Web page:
Start kneading your mixture like it was bread dough. You now have discovered the stickiest thing known to man! Contemplate your plans for world domination with such stickiness and keep on kneading. Abandon your plans and keep kneading. Add the rest of the powdered sugar. If you're sticky- add more grease, if your fondant is tearing- add a little water. You will want to work it until it becomes a smooth, elastic ball.
Now you will want to break it off into little groups for your colors. You will need 6 separate balls for each color. The best way to color these is to get individual baggies for them and drip in the food coloring into the bag. Now you get to knead some more! Knead and add color until you get the color you're looking for. Continue with each color. Set aside.
Step 3: "square" the Cakes
To get the sides square, use a paper template to get even results. To level the top, you can use a cake leveler or you can find something to use as a mark for even knife leveling. In the picture bellow, a box of powdered sugar happens to be the perfect height for such a project.
Step 4: Begin to Form the Cube!
Put the filling of your choice in between the layers to assure stickiness and added yumminess! The kind of filling is totally up to you.
Now...stand back and admire your work, thus far.
The next step is to cover your cake in a "crumb coat" with your frosting. Don't feel bad when this looks ugly. That's why it's a crumb coat. Just make sure to evenly coat your cube and let dry before you move on to the next coat of frosting.
Frost it one more time so that it looks nice and clean. Basically, we just don't want to see crumbs. Also, get it as smooth as you can manage.
Now, we're going to transform out pale cake into a black cube of awesome! There are two ways to do this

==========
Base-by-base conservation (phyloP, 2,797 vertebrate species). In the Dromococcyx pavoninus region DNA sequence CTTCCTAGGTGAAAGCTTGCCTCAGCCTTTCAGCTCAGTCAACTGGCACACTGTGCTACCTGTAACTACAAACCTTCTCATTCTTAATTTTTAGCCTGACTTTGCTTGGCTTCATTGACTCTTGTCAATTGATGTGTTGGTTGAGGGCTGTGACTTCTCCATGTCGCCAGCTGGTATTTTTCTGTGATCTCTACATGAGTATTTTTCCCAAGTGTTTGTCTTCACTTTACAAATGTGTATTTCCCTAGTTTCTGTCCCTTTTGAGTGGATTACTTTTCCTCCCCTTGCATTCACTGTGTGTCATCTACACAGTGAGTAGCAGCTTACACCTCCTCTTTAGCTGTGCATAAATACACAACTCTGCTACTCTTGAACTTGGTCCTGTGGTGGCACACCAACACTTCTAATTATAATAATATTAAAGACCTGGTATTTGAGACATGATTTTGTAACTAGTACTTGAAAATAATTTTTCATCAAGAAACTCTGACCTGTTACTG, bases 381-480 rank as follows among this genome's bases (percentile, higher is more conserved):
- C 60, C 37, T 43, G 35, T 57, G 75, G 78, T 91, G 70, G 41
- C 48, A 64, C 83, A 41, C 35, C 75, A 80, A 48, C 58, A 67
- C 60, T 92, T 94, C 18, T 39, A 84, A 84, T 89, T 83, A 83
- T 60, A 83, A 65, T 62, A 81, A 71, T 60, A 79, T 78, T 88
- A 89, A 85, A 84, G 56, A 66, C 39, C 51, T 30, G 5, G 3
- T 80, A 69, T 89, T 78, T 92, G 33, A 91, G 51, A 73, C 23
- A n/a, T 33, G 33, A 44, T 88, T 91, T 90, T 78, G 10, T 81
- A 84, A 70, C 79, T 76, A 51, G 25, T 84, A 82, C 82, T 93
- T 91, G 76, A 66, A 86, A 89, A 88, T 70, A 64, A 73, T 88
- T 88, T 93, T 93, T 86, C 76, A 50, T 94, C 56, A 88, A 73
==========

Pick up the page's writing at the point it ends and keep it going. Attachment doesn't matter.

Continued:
1- Use black food coloring. If you do this, you will have a very black cake and a purple tongue when you eat it. DO NOT MIX WITH FROSTING. If you do, you shall be very sad at a very gray cake. Instead, after your second coat of frosting is dry, paint on the food coloring. Get a nice even coat.
2- Use chocolate ganache. This tastes terrific, but gives a dark brown instead of a true black. It depends on what you prefer.
How to make ganache
- 1 lb bittersweet chocolate, chopped
- 1 pint heavy cream
- 5 1/3 ounces unsalted butter
1. Bring cream and butter to a simmer.
2. Pour over chocolate and stir/whisk until melted and smooth.
Make sure your cube is evenly coated and allow it to dry completely before moving on.
Step 5: Make the Tiles!
You now want to roll these out and cut them into small squares. One should equal slightly less than a third of the cake, so that when you have nine on there, it will look right. To do this, roll out the color into a rough square and hold it up to the cake. If it looks about right, cut the colored square into nine equal parts. Do this for each color.
Step 6: Tiles, ASSEMBLE!
Step 7: Clean It Up!
And you're done!
Put your real cube next to your cake one and admire your great job!
If you liked this, please vote and rate!
**I'd like to thank the guys over at Pimp that Snack for letting me use the pictures and inspiring me to develop my own process.**